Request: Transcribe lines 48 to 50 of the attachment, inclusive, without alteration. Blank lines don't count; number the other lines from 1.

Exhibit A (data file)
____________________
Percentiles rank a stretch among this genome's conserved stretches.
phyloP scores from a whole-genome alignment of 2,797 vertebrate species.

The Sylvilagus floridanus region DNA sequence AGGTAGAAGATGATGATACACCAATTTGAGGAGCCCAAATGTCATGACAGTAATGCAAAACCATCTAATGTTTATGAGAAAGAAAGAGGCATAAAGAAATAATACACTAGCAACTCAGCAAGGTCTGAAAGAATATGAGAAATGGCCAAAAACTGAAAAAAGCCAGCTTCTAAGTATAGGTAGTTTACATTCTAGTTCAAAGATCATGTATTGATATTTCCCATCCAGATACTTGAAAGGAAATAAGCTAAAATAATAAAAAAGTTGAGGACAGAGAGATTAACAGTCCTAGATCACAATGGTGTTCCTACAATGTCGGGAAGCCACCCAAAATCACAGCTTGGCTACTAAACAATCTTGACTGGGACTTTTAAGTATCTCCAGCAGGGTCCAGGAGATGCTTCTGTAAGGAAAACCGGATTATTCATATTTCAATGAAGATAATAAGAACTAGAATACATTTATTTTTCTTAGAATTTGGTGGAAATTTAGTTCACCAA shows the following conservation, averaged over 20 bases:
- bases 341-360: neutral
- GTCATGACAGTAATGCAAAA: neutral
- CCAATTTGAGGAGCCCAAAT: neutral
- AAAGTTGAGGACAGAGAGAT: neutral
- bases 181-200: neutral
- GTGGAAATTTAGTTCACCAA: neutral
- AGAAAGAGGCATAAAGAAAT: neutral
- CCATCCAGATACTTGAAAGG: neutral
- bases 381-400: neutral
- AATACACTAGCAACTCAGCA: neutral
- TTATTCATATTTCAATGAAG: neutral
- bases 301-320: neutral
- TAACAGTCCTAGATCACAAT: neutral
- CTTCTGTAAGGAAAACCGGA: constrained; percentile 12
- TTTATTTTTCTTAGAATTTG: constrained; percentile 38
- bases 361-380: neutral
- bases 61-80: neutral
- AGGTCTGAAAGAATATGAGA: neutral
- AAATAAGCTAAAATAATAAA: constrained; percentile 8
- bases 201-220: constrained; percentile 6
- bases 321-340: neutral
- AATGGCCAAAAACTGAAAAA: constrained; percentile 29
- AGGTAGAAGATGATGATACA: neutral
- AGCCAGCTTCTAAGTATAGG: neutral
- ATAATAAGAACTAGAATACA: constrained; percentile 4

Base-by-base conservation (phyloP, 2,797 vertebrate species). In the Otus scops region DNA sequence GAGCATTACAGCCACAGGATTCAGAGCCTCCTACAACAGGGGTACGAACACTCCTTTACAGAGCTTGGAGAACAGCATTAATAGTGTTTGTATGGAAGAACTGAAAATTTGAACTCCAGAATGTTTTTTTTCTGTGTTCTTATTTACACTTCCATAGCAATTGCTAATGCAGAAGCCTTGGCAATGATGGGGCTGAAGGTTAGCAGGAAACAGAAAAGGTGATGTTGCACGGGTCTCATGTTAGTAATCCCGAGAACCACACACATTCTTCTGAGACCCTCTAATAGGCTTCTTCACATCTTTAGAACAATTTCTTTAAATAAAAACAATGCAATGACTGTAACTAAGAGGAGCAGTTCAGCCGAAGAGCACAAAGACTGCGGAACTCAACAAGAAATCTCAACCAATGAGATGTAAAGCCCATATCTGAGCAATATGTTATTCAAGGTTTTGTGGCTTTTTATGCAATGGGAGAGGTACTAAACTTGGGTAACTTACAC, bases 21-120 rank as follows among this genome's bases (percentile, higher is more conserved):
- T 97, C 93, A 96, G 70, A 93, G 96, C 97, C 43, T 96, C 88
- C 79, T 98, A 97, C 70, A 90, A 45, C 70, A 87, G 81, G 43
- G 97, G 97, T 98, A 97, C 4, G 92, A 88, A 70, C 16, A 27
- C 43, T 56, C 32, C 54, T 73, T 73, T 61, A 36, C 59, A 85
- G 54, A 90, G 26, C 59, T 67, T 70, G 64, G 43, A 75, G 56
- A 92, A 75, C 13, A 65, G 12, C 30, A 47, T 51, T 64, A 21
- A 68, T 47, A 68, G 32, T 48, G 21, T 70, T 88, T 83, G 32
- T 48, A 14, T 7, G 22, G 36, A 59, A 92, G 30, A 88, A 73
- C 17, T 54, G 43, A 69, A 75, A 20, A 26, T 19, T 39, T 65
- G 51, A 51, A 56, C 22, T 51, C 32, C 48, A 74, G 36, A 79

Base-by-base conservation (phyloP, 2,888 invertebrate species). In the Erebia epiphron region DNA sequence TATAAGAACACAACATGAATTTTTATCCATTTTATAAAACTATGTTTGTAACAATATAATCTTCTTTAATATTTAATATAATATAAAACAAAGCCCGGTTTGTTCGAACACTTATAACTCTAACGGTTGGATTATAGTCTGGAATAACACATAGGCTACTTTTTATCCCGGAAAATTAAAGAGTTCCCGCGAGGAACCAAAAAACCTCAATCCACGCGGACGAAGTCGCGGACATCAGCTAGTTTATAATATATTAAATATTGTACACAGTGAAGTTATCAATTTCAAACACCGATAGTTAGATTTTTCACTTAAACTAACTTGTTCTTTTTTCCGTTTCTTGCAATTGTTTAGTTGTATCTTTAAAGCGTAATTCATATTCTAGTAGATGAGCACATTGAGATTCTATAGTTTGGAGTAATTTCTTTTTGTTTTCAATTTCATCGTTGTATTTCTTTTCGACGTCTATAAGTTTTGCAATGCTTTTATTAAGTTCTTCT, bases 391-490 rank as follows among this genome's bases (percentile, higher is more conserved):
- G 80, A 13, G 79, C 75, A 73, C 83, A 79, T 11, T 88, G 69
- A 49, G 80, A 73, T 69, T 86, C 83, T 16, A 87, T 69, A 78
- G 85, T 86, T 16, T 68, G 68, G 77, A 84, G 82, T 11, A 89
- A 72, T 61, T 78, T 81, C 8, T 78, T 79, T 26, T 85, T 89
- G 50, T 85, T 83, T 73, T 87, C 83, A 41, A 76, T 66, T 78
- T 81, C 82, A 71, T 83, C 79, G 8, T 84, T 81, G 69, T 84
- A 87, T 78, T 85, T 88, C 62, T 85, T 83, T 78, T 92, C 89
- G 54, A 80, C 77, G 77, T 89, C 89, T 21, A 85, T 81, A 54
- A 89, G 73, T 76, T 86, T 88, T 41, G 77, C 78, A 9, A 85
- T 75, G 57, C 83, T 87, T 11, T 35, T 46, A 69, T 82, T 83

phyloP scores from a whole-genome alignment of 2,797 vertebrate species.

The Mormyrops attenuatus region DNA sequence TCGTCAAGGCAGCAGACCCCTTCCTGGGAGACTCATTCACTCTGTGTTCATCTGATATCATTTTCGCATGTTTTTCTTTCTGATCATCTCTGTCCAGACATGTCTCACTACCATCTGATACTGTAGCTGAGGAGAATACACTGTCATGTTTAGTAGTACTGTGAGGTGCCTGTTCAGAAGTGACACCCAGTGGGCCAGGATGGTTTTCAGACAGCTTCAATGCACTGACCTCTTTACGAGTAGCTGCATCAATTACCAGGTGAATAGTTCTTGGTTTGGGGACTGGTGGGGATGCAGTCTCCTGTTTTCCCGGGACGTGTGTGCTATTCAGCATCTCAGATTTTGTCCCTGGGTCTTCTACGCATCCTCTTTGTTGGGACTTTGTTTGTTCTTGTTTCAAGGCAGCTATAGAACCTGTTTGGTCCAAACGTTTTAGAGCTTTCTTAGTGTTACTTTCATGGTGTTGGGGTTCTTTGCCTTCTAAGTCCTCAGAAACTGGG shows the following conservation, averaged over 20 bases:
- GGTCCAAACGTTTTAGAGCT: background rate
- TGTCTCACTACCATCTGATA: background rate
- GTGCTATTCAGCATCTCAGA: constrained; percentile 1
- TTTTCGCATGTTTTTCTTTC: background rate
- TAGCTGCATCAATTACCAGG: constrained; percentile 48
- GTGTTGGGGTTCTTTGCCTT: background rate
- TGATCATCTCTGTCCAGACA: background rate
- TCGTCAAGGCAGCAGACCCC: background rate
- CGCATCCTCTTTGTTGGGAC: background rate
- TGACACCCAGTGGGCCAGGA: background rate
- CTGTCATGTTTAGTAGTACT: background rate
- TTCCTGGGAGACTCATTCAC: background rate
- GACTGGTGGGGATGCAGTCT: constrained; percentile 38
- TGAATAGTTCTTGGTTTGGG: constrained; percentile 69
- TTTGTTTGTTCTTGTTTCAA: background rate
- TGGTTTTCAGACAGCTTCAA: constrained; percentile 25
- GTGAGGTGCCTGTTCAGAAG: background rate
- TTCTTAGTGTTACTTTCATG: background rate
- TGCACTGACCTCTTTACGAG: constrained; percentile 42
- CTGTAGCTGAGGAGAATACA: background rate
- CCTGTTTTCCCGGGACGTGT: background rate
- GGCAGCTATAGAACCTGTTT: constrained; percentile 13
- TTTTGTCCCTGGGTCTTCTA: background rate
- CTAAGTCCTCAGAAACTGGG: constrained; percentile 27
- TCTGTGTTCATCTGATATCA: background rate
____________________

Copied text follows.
- G 54, A 80, C 77, G 77, T 89, C 89, T 21, A 85, T 81, A 54
- A 89, G 73, T 76, T 86, T 88, T 41, G 77, C 78, A 9, A 85
- T 75, G 57, C 83, T 87, T 11, T 35, T 46, A 69, T 82, T 83